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This goes far deeper to public economic policy. Locking our platforms into silos is today's form of monopolies. It prevents others from contributing value to the economy.
The problem is that the value of a platform doesn't necessarily accrue to the platform provider but to society. Case in point – when we decoupled software from IBMs hardware the value of the hardware greatly increased but it didn’t necessarily benefit IBM.
So I can understand why companies are cautious about sharing. Google does share access to Google Maps because they have other ways to monetize but they don’t share completely.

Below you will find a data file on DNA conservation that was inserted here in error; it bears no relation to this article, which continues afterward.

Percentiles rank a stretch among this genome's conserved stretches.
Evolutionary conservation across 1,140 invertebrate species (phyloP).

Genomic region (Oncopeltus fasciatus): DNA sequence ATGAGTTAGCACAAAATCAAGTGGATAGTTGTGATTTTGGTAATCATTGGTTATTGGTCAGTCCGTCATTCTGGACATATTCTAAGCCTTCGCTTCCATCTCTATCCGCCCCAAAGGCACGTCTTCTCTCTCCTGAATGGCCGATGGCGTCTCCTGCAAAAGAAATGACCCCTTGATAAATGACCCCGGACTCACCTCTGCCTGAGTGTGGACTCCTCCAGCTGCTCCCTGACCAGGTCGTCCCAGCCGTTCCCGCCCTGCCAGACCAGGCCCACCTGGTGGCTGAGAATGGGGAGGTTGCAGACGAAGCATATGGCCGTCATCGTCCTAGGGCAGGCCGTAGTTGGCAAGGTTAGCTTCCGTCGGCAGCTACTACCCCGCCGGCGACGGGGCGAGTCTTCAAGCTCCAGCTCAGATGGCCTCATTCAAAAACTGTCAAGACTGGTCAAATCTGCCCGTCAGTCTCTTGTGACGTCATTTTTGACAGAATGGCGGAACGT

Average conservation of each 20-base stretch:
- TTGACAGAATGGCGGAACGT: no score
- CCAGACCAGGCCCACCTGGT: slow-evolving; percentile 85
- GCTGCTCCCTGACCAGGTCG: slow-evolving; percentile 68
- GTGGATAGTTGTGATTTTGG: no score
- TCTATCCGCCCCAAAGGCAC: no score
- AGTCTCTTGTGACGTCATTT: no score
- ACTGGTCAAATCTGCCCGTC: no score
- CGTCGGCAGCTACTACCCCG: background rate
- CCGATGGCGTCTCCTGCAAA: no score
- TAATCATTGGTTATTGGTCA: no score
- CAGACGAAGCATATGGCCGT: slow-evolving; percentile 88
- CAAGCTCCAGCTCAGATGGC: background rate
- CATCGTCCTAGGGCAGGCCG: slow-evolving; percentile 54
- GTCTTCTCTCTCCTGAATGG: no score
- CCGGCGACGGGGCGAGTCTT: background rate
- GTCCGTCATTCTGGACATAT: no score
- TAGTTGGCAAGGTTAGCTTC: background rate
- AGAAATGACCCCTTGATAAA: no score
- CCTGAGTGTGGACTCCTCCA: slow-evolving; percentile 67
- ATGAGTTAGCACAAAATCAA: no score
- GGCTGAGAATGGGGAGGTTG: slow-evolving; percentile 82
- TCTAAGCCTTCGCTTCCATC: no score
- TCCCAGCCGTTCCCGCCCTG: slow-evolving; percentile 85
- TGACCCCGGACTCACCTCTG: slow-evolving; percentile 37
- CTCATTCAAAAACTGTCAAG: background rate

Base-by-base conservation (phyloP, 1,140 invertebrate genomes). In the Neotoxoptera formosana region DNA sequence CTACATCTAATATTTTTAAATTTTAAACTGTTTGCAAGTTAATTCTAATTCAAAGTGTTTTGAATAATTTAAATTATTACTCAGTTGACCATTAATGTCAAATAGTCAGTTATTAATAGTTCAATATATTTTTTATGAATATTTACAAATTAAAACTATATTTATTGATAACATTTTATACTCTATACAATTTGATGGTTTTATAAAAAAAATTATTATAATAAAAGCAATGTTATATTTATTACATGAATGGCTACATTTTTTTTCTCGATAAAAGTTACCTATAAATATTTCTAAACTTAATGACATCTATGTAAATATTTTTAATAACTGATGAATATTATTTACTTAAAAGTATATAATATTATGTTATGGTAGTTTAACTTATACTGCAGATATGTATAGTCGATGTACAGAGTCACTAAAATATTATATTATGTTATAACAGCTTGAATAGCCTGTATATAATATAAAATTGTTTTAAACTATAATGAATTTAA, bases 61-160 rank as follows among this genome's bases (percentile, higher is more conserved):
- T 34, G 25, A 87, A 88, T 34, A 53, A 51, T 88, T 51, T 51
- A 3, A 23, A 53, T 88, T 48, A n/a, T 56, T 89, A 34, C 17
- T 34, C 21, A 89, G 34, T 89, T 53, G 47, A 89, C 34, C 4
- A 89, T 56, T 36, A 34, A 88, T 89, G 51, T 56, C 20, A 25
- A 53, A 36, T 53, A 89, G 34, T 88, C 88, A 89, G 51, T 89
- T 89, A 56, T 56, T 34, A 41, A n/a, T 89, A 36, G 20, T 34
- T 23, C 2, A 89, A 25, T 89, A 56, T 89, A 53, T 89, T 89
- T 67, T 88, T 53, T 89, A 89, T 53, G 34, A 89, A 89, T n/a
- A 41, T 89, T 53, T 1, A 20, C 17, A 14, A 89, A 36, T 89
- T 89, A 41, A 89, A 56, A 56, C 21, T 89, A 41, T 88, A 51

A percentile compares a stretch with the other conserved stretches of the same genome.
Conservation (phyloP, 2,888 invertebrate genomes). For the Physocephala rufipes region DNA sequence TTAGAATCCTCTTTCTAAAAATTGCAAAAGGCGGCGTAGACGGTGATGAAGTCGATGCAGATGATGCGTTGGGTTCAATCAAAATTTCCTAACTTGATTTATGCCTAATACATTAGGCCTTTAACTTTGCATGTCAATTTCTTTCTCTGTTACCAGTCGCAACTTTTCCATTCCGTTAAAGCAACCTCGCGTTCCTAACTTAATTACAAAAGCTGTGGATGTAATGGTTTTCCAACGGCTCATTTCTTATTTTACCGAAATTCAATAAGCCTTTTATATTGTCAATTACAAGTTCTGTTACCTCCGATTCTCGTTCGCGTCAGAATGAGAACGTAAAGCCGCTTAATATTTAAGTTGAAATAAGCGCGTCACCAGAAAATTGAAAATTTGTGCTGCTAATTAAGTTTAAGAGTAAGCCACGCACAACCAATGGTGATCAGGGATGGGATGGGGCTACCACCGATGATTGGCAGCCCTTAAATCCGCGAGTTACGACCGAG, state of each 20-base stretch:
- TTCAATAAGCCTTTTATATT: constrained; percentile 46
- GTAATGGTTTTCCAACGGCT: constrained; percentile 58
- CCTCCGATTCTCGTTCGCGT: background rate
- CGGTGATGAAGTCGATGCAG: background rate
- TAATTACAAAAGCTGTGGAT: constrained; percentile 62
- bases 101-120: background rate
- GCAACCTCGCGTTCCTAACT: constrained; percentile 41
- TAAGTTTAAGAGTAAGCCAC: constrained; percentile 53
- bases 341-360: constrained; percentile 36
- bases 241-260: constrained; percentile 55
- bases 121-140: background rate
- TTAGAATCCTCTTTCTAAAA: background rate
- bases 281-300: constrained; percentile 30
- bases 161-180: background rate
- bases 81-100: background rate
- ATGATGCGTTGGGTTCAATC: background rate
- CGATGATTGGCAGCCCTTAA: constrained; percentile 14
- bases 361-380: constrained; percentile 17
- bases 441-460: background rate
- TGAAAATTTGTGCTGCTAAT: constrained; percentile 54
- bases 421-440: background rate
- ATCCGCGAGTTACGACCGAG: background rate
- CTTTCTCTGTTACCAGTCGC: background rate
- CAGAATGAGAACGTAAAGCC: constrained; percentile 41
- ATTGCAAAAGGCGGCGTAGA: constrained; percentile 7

This is why I’m focused on telecom these days – it’s a stark and actionable example because we can contrast it to what the Internet has shown us about the power of an infrastructure approach. Too bad we are still confusing the two as I explain in http://rmf.vc/Plight.
3 years ago on Google Engineer Accidently Shares His Internal Memo About Google + Platform